Broadband provider LightSquared’s ambitious plan to build a hybrid ground- and satellite-based 4G-LTE network that could cut wireless bills in half has triggered strong interference from the airline industry — and from within Washington’s corridors of power.
The “interference” in this case is actual radio frequency disruption to GPS receivers and integrated devices — particularly the flight safety technology used by commercial airlines like Delta (NYSE:DAL), United Continental (NYSE:UAL), AMR‘s (NYSE:AMR) American and US Airways (NYSE:LCC). Now the wholesale broadband wireless network LightSquared had planned to launch this year is at grave risk of not launching at all.
Here’s why: Since the FCC gave the privately held LightSquared conditional approval to launch the service last January, federal officials and major GPS stakeholders like commercial airlines have howled in protest. The concern: that LightSquared’s 40,000 high-power, earth-based transmitters will interfere with the GPS signals that airlines and others rely on for navigation and safety.
LightSquared has had a very bad week. Data gleaned from interference tests conducted Nov. 30 found serious interference with many GPS devices. The government’s National Executive Committee on Space-Based Positioning, Navigation and Timing (PNT) said that while tests show cell phones would largely be unaffected by the network, it “caused harmful interference to the majority of other tested general-purpose GPS receivers.” It doesn’t help LightSquared’s case that U.S. transportation and defense department officials chair the PNT committee.
Separate analysis by the FAA also found “interference with a flight safety system designed to warn pilots of approaching terrain.” Between 2014 and 2023, interference to the GPS-enabled Enhanced Ground Proximity Warning System from the LightSquared network could result in 794 passenger deaths and more than $72 billion in additional costs to taxpayers, the FAA’s navigation division found.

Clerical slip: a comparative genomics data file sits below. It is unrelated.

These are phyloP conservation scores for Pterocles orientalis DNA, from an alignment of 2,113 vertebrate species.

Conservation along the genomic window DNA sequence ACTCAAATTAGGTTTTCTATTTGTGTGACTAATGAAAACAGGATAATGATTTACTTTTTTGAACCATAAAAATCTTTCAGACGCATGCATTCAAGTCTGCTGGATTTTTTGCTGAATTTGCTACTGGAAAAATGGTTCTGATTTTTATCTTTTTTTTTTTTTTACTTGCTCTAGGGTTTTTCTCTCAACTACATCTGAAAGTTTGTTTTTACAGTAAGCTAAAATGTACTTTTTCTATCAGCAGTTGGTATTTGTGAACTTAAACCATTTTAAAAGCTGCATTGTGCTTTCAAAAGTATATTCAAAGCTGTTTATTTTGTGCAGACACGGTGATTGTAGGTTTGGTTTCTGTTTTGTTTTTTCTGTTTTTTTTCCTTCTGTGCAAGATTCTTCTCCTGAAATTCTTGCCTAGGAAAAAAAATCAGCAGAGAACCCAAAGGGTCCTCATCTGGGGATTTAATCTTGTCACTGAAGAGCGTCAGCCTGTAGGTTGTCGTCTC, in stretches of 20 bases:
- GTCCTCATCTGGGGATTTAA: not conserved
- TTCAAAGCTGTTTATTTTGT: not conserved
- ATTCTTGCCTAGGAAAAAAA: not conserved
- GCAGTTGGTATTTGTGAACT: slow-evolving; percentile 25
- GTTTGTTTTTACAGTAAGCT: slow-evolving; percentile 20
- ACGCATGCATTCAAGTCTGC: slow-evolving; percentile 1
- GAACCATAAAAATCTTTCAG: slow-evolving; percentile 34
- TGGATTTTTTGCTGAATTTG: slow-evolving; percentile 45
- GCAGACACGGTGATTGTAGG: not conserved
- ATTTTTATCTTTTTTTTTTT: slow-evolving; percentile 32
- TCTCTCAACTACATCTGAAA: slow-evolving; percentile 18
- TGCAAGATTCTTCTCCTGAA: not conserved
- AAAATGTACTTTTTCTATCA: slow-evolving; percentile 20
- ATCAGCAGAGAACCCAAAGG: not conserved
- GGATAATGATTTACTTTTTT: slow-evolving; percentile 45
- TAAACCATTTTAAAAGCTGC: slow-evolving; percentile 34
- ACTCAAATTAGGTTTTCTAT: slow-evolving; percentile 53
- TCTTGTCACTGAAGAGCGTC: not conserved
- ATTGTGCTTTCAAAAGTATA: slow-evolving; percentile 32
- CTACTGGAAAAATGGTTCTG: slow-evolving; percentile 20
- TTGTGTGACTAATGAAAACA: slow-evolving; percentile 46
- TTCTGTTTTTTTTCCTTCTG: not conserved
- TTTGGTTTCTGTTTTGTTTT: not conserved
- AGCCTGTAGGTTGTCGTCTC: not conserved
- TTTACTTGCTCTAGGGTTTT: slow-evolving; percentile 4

To make matters worse, now the U.S. Congress has put LightSquared’s plans on hold. Tucked into an obscure section of the $662 billion 2012 Defense Authorization Act passed by the House and Senate last week is a rule barring the FCC from approving LightSquared’s network for commercial service unless and until the DOD’s concerns about GPS interference are resolved.
Needless to say, LightSquared is far from pleased, and company officials came out swinging after the test results were released. “The statement that testing shows that most GPS devices would be disrupted by LightSquared’s operation is patently false,” LightSquared executive Martin Harriman said in a statement last week. “There is no way that such a conclusion could be drawn without deliberately ignoring a critical element in LightSquared’s mitigation proposal to manage the power from its network that GPS devices will be able to receive.”
The Nov. 30 test results are critical to LightSquared’s future because interference concerns forced it to forgo the 10 MHz of spectrum closest to the GPS band earlier this year. The company said using the lower part of its bandwidth would eliminate any interference with other devices. Unfortunately, the government’s test data disputes that view.